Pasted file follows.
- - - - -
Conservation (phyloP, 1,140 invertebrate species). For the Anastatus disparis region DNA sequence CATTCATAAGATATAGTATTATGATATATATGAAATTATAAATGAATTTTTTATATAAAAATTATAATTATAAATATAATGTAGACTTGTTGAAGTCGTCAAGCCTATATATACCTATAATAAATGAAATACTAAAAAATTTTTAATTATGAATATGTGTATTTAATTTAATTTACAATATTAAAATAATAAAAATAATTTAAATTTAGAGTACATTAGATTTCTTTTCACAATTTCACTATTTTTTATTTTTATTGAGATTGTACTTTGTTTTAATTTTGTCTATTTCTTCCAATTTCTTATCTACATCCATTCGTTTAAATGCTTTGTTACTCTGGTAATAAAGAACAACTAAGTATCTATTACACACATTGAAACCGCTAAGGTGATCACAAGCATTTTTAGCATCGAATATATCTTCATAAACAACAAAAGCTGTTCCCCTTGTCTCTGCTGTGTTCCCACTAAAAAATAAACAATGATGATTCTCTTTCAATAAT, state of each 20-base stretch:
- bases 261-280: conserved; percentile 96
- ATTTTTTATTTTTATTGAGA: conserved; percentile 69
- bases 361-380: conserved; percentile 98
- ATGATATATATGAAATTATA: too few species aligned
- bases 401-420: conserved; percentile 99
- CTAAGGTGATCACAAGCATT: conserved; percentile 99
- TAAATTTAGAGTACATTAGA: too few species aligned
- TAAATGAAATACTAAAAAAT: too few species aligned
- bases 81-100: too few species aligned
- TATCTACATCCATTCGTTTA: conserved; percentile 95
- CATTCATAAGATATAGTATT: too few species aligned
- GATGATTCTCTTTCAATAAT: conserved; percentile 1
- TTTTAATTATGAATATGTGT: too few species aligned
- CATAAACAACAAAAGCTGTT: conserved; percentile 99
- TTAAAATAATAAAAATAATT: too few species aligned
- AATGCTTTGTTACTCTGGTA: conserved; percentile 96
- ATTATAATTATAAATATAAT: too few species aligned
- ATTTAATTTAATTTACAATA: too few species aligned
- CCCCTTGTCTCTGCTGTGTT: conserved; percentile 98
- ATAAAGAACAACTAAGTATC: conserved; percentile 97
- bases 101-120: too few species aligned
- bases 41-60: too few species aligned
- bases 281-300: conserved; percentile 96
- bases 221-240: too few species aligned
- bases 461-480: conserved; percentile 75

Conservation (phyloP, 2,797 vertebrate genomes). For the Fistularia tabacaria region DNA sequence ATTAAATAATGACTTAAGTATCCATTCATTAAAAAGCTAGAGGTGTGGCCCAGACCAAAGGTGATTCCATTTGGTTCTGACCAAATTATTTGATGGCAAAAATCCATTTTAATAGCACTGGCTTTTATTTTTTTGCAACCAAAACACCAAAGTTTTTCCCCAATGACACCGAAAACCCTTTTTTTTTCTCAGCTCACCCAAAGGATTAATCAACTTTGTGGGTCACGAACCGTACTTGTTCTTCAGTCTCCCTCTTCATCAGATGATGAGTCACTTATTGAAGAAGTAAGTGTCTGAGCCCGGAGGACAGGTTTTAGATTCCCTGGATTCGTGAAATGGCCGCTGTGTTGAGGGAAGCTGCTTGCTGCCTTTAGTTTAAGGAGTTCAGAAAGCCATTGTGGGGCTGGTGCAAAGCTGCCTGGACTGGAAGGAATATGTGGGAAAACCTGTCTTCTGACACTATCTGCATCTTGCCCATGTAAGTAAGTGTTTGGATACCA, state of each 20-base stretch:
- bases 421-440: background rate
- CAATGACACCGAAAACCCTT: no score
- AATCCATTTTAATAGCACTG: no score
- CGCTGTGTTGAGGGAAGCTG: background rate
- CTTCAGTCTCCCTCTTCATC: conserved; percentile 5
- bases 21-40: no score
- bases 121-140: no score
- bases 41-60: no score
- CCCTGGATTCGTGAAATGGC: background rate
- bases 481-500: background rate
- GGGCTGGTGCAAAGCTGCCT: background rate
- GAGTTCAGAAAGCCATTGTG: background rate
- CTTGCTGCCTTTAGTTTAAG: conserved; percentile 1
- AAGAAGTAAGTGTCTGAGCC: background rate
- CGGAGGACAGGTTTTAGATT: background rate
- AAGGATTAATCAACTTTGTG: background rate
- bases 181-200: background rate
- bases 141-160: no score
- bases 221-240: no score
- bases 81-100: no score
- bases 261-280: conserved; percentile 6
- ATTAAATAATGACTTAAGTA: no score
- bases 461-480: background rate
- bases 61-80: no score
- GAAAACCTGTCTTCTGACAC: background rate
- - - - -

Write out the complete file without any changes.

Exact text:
Conservation (phyloP, 1,140 invertebrate species). For the Anastatus disparis region DNA sequence CATTCATAAGATATAGTATTATGATATATATGAAATTATAAATGAATTTTTTATATAAAAATTATAATTATAAATATAATGTAGACTTGTTGAAGTCGTCAAGCCTATATATACCTATAATAAATGAAATACTAAAAAATTTTTAATTATGAATATGTGTATTTAATTTAATTTACAATATTAAAATAATAAAAATAATTTAAATTTAGAGTACATTAGATTTCTTTTCACAATTTCACTATTTTTTATTTTTATTGAGATTGTACTTTGTTTTAATTTTGTCTATTTCTTCCAATTTCTTATCTACATCCATTCGTTTAAATGCTTTGTTACTCTGGTAATAAAGAACAACTAAGTATCTATTACACACATTGAAACCGCTAAGGTGATCACAAGCATTTTTAGCATCGAATATATCTTCATAAACAACAAAAGCTGTTCCCCTTGTCTCTGCTGTGTTCCCACTAAAAAATAAACAATGATGATTCTCTTTCAATAAT, state of each 20-base stretch:
- bases 261-280: conserved; percentile 96
- ATTTTTTATTTTTATTGAGA: conserved; percentile 69
- bases 361-380: conserved; percentile 98
- ATGATATATATGAAATTATA: too few species aligned
- bases 401-420: conserved; percentile 99
- CTAAGGTGATCACAAGCATT: conserved; percentile 99
- TAAATTTAGAGTACATTAGA: too few species aligned
- TAAATGAAATACTAAAAAAT: too few species aligned
- bases 81-100: too few species aligned
- TATCTACATCCATTCGTTTA: conserved; percentile 95
- CATTCATAAGATATAGTATT: too few species aligned
- GATGATTCTCTTTCAATAAT: conserved; percentile 1
- TTTTAATTATGAATATGTGT: too few species aligned
- CATAAACAACAAAAGCTGTT: conserved; percentile 99
- TTAAAATAATAAAAATAATT: too few species aligned
- AATGCTTTGTTACTCTGGTA: conserved; percentile 96
- ATTATAATTATAAATATAAT: too few species aligned
- ATTTAATTTAATTTACAATA: too few species aligned
- CCCCTTGTCTCTGCTGTGTT: conserved; percentile 98
- ATAAAGAACAACTAAGTATC: conserved; percentile 97
- bases 101-120: too few species aligned
- bases 41-60: too few species aligned
- bases 281-300: conserved; percentile 96
- bases 221-240: too few species aligned
- bases 461-480: conserved; percentile 75

Conservation (phyloP, 2,797 vertebrate genomes). For the Fistularia tabacaria region DNA sequence ATTAAATAATGACTTAAGTATCCATTCATTAAAAAGCTAGAGGTGTGGCCCAGACCAAAGGTGATTCCATTTGGTTCTGACCAAATTATTTGATGGCAAAAATCCATTTTAATAGCACTGGCTTTTATTTTTTTGCAACCAAAACACCAAAGTTTTTCCCCAATGACACCGAAAACCCTTTTTTTTTCTCAGCTCACCCAAAGGATTAATCAACTTTGTGGGTCACGAACCGTACTTGTTCTTCAGTCTCCCTCTTCATCAGATGATGAGTCACTTATTGAAGAAGTAAGTGTCTGAGCCCGGAGGACAGGTTTTAGATTCCCTGGATTCGTGAAATGGCCGCTGTGTTGAGGGAAGCTGCTTGCTGCCTTTAGTTTAAGGAGTTCAGAAAGCCATTGTGGGGCTGGTGCAAAGCTGCCTGGACTGGAAGGAATATGTGGGAAAACCTGTCTTCTGACACTATCTGCATCTTGCCCATGTAAGTAAGTGTTTGGATACCA, state of each 20-base stretch:
- bases 421-440: background rate
- CAATGACACCGAAAACCCTT: no score
- AATCCATTTTAATAGCACTG: no score
- CGCTGTGTTGAGGGAAGCTG: background rate
- CTTCAGTCTCCCTCTTCATC: conserved; percentile 5
- bases 21-40: no score
- bases 121-140: no score
- bases 41-60: no score
- CCCTGGATTCGTGAAATGGC: background rate
- bases 481-500: background rate
- GGGCTGGTGCAAAGCTGCCT: background rate
- GAGTTCAGAAAGCCATTGTG: background rate
- CTTGCTGCCTTTAGTTTAAG: conserved; percentile 1
- AAGAAGTAAGTGTCTGAGCC: background rate
- CGGAGGACAGGTTTTAGATT: background rate
- AAGGATTAATCAACTTTGTG: background rate
- bases 181-200: background rate
- bases 141-160: no score
- bases 221-240: no score
- bases 81-100: no score
- bases 261-280: conserved; percentile 6
- ATTAAATAATGACTTAAGTA: no score
- bases 461-480: background rate
- bases 61-80: no score
- GAAAACCTGTCTTCTGACAC: background rate